Background: Cannabis use can increase the risk of psychosis, and the acute administration of its key psychoactive ingredient, delta-9-tetrahydrocannabinol (9-THC), can induce transient psychotomimetic symptoms. Methods: A double-blind, randomized, placebo-controlled crossover design was used to investigate the symptomatic effects of acute intravenous administration of 9-THC (1.19 mg/2 mL) in 16 healthy participants (seven males) with modest previous cannabis exposure. Results: In the 20 min following acute 9-THC administration, symptomatic effects of at least mild severity were present in 94% of the cohort, with moderate to severe symptoms having a much lower prevalence (19%). Nearly one-third (31%) of the volunteers were still experiencing protracted mild symptomatic effects 2.5 h after exposure to 9-THC. Compared to the 9-THC challenge, most of the study participants did not experience any symptomatic effects following placebo administration (62%). Acute physical reactions were 2.5 times more frequent after 9-THC (31%) than placebo (12%). Male and female participants differed in terms of acute 9-THC effects, with some negative symptoms occurring more frequently in female (56% to 89%) than male participants (0% to 29%), and acute physical reactions occurring exclusively in the female gender (56%). Conclusions: These results have implications for future research, also in light of cannabis being the most widely used illicit drug.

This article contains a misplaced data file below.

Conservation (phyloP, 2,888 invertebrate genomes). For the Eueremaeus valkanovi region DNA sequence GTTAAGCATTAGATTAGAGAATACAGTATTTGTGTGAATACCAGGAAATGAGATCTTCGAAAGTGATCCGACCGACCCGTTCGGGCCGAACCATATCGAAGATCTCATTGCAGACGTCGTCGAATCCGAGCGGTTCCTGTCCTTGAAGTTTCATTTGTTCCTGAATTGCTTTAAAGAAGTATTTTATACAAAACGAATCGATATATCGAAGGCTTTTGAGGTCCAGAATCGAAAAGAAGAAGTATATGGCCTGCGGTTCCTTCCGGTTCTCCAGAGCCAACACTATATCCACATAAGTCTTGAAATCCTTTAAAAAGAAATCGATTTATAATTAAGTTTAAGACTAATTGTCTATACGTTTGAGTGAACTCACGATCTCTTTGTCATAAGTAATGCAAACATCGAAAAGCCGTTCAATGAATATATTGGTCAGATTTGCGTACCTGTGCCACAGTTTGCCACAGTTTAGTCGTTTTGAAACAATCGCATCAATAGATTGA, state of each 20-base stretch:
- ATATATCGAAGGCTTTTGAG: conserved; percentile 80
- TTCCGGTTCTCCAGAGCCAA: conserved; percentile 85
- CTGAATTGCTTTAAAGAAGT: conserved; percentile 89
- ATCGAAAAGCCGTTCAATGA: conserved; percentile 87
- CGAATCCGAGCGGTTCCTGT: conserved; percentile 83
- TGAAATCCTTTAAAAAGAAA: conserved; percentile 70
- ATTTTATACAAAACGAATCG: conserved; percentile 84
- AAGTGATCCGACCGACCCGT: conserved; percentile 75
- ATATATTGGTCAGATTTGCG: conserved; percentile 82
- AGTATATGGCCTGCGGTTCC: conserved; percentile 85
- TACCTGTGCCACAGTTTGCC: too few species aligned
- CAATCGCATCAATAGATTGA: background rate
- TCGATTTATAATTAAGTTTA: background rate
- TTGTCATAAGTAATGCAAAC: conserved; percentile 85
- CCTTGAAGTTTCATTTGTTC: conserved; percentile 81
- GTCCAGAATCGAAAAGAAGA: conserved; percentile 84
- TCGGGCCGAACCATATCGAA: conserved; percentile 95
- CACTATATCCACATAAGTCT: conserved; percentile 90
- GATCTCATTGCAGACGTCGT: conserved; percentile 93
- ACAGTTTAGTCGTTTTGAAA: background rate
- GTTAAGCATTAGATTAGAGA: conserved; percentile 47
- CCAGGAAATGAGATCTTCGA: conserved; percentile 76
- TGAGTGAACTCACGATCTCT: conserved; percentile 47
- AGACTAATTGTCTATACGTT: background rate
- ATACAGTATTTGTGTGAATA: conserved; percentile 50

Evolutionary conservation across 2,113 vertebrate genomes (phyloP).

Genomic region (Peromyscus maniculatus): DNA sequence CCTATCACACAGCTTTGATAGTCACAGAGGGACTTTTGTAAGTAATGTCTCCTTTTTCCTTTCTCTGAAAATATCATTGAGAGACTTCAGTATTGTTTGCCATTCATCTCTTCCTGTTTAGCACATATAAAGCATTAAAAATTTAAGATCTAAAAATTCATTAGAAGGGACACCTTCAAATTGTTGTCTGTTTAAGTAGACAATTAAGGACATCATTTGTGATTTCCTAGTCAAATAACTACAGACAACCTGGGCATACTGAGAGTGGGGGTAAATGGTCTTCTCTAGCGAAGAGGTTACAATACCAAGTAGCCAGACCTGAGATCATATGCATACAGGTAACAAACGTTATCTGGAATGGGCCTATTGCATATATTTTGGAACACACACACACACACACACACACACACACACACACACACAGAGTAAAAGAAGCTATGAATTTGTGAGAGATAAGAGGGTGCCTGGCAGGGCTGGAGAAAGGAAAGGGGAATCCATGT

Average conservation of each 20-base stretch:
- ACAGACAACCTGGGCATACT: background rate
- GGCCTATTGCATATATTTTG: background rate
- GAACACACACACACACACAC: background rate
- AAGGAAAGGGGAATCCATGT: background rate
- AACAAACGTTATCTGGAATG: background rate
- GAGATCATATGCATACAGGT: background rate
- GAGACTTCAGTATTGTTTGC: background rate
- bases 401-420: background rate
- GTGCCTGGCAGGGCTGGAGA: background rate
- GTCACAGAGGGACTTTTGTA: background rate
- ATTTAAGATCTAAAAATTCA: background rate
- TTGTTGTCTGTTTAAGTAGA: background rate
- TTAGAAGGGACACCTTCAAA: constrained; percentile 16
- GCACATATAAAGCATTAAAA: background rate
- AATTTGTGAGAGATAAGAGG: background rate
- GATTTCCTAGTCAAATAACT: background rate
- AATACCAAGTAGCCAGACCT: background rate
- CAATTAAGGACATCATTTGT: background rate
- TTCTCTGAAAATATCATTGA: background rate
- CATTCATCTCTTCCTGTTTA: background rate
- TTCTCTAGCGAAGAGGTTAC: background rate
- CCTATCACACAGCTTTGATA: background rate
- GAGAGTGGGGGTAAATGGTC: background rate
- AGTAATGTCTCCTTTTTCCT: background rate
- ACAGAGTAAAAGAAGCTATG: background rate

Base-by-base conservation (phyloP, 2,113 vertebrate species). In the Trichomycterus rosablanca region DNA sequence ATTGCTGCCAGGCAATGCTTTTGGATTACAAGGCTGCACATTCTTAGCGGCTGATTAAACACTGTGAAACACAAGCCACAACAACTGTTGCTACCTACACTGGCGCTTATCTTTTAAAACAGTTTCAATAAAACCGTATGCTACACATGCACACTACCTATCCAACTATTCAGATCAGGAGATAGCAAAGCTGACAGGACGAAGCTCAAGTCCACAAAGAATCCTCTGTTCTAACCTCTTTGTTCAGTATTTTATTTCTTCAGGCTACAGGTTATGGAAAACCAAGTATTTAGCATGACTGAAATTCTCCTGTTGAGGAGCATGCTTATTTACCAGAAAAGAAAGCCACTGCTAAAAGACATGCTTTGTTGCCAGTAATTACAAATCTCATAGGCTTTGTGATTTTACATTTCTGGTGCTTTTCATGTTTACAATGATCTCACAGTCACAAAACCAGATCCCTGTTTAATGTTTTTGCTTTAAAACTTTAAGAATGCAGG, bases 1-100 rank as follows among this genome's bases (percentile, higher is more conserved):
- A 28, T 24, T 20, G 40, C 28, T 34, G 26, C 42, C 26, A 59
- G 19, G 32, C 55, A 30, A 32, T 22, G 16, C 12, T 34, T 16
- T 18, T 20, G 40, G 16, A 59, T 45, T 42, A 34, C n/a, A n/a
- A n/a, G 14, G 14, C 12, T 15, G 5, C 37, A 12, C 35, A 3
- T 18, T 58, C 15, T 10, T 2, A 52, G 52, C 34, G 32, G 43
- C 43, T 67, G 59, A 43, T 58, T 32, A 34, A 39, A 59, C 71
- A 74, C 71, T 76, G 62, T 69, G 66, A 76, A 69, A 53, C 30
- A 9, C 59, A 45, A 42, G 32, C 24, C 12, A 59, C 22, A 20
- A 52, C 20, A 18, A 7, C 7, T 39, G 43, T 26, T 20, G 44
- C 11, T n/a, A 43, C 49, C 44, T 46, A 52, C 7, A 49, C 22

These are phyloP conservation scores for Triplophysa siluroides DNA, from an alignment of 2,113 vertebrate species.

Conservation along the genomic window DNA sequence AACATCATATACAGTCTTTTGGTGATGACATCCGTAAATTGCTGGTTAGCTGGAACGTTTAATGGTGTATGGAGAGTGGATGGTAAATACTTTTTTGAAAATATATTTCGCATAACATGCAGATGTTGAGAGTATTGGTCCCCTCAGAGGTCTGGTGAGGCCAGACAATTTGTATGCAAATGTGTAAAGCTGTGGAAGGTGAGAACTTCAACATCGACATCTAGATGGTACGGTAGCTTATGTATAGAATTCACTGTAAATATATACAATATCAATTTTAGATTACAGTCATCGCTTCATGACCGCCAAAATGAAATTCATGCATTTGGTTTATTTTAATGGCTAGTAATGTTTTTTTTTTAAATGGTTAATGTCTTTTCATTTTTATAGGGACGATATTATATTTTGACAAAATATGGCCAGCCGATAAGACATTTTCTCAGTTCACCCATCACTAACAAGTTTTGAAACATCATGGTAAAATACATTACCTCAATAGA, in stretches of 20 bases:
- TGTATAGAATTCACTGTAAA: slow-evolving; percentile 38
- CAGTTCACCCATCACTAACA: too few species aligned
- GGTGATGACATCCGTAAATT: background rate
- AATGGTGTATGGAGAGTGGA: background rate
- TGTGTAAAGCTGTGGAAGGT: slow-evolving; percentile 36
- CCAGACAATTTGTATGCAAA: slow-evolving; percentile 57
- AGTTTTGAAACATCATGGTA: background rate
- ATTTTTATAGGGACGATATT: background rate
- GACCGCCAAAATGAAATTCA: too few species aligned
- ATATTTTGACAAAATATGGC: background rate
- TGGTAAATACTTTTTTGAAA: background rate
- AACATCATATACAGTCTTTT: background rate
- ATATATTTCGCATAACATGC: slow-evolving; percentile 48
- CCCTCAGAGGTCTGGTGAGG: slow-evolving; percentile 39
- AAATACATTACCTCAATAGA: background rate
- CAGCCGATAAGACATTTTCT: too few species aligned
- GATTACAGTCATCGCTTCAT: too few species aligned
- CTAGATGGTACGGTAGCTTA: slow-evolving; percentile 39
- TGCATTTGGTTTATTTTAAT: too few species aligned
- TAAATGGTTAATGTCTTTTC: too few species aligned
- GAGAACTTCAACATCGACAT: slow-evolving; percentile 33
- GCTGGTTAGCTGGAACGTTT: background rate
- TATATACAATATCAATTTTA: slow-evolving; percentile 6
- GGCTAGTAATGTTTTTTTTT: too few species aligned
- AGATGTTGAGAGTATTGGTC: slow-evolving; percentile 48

Descriptive psychopathology of the acute effects of intravenous Delta-9-Tetrahydrocannabinol administration in humans

Colizzi, Marco
;
2019

Abstract

Background: Cannabis use can increase the risk of psychosis, and the acute administration of its key psychoactive ingredient, delta-9-tetrahydrocannabinol (9-THC), can induce transient psychotomimetic symptoms. Methods: A double-blind, randomized, placebo-controlled crossover design was used to investigate the symptomatic effects of acute intravenous administration of 9-THC (1.19 mg/2 mL) in 16 healthy participants (seven males) with modest previous cannabis exposure. Results: In the 20 min following acute 9-THC administration, symptomatic effects of at least mild severity were present in 94% of the cohort, with moderate to severe symptoms having a much lower prevalence (19%). Nearly one-third (31%) of the volunteers were still experiencing protracted mild symptomatic effects 2.5 h after exposure to 9-THC. Compared to the 9-THC challenge, most of the study participants did not experience any symptomatic effects following placebo administration (62%). Acute physical reactions were 2.5 times more frequent after 9-THC (31%) than placebo (12%). Male and female participants differed in terms of acute 9-THC effects, with some negative symptoms occurring more frequently in female (56% to 89%) than male participants (0% to 29%), and acute physical reactions occurring exclusively in the female gender (56%). Conclusions: These results have implications for future research, also in light of cannabis being the most widely used illicit drug.
cannabis-associated psychosis; delta-9-tetrahydrocannabinol; placebo; schizophrenia
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Utilizza questo identificativo per citare o creare un link a questo documento: https://hdl.handle.net/11562/995674
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